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Day 11 in NYC: Sun, 7/6 – The Metropolitan Museum of Art

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I’d gotten a much needed 7 hours sleep, the most on this trip I think. I got the blog up around 9:30 and started making my way over to the only thing I had on the agenda for the day: The Metropolitan Museum of Art.

AKA “The Met”, it is the largest museum in the US and 3rd largest in the world. (First is Louvre; 2nd is National Museum of China). It’s in Central Park on the Upper East Side. I haven’t been that far up Manhattan since I was here in 2011.

One of the things about staying in Jersey City that I’d rethink for a next time is how much longer it takes to get anywhere. From here, The Met is 5.3 miles per Google, yet takes over an hour to get there using public transportation. And the majority of the buses I’ve caught from Jersey City have been late. So I started rethinking some of this on this day, spurned, I’m sure, by how tired I am!

First world problems for sure.

The bus from Jersey City stopped of course at the Port Authority Bus Terminal near Times Square. I picked up the E line and got off at Madison Ave around 53rd to catch another bus up to the museum. The museum is on 5th Ave but that runs one way south, Madison is its north running counterpart.

On Madison Ave between 52nd and 53rd looking south
On Madison Ave between 52nd and 53rd looking south
On Madison Ave between 52nd and 53rd looking north
On Madison Ave between 52nd and 53rd looking north
Wide shot of the museum from across the street
Wide shot of the museum from across the street

From the corner of 5th Ave and 81st St.

Selfie in front of a fountain in front of the museum
Selfie in front of a fountain in front of the museum
A tall banner with just the works The Met on it, in the middle of two columns, at the outside entrance
As it’s commonly referred to: The Met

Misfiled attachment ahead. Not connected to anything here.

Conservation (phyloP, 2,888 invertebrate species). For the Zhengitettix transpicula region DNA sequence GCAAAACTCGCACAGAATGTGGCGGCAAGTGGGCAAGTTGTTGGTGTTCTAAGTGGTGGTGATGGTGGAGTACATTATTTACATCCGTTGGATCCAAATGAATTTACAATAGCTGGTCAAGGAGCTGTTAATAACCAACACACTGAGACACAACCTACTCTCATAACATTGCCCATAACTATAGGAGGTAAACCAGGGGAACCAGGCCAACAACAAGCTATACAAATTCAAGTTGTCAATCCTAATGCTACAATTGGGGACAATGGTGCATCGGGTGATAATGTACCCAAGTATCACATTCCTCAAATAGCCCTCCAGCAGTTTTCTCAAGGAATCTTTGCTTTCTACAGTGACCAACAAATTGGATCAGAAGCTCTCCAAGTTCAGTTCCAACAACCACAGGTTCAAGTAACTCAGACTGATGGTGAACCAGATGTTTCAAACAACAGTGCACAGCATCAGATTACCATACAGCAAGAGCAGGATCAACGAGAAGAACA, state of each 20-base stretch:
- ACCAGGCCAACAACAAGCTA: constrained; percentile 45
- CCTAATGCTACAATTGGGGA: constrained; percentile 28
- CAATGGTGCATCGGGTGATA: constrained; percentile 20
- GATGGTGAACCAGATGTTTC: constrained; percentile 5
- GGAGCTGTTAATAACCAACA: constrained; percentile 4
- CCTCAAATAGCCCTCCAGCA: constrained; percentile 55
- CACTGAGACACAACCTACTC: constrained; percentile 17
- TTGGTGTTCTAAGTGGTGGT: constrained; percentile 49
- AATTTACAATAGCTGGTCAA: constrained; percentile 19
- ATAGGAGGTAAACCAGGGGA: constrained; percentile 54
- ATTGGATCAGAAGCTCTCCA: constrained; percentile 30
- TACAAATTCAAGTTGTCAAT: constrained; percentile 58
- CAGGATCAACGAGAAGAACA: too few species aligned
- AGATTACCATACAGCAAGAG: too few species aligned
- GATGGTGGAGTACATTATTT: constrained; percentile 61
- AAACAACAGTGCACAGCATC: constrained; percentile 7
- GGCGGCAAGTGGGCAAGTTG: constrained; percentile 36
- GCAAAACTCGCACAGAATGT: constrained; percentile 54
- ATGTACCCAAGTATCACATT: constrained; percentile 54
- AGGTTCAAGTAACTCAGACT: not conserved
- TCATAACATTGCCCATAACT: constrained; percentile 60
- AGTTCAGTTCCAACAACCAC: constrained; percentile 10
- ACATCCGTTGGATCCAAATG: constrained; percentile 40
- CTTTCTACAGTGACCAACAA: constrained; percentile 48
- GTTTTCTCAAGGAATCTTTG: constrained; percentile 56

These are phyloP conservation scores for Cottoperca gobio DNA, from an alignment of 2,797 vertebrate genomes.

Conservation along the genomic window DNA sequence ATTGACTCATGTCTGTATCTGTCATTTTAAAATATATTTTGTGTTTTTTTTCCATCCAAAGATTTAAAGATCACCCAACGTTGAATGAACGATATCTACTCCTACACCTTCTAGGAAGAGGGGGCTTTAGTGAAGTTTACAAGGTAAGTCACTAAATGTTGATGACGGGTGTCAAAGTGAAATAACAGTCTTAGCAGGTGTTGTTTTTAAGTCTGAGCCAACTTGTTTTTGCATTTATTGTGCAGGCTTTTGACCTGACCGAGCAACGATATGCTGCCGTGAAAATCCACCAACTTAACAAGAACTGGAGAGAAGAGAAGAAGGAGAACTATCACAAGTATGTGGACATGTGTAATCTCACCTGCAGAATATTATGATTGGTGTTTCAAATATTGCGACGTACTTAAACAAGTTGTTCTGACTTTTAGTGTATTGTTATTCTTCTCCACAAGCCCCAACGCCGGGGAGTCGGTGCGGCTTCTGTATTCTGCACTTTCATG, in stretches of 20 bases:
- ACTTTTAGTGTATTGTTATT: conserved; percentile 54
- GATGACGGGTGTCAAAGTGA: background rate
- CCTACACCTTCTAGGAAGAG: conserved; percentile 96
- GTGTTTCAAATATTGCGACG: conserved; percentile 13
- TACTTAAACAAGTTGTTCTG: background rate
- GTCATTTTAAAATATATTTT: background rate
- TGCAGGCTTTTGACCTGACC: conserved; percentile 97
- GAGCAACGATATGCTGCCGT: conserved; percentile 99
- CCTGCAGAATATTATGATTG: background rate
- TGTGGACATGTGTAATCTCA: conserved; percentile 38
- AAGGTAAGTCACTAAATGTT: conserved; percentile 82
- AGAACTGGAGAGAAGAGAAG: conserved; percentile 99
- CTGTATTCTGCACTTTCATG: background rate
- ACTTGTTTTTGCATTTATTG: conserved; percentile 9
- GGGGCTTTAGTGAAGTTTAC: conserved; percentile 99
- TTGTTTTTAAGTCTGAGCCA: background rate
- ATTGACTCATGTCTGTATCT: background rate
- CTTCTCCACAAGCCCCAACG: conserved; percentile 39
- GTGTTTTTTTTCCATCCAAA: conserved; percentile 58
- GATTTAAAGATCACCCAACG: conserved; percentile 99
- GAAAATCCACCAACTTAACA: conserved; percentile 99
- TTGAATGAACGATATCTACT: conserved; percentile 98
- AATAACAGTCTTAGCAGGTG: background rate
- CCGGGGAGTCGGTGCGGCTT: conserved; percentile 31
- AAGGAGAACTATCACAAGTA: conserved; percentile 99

Grand Hall at the entrance of the Met
Grand Hall at the entrance of the Met

Deciding what to photograph and then what to include here is always the challenge. I tried to be pretty selective. What do I either really like, or what is different given how many museums I’ve written about? With that in mind, let’s get started. I’ll likely let the captions speak for themselves.

I first made my way to 19th century European paintings because I knew my favorite stuff would be there.

Two native americans, wearing little, sitting by the water, father holding an infant
The Natchez, by Eugene Delacroix

I can honestly say I’d never seen anything like this. Probably because most of my museums have been in Europe; although this is a French painter, go figure.

Oil on canvas in white, black, and shades of gray. A small boat in the water with 3 men in it, moonlight coming through ominous clouds above them, big rocks in the water in the background
The North Cape by Moonlight, by Peder Balke

I loved the use of lighting here.

A pretty, young woman in late 1800's garb sitting in a wicker chair on a beach with cliffs behind her
By the Seashore, Auguste Renoir
peaches in a white bowl with decorative blue trim, purple and green grapes lieing being is on a white tablecloth
Still Life with Peaches and Grapes, Auguste Renoir. I generally am “whatever” about still life but one of the things I love about Renoir is how he uses color.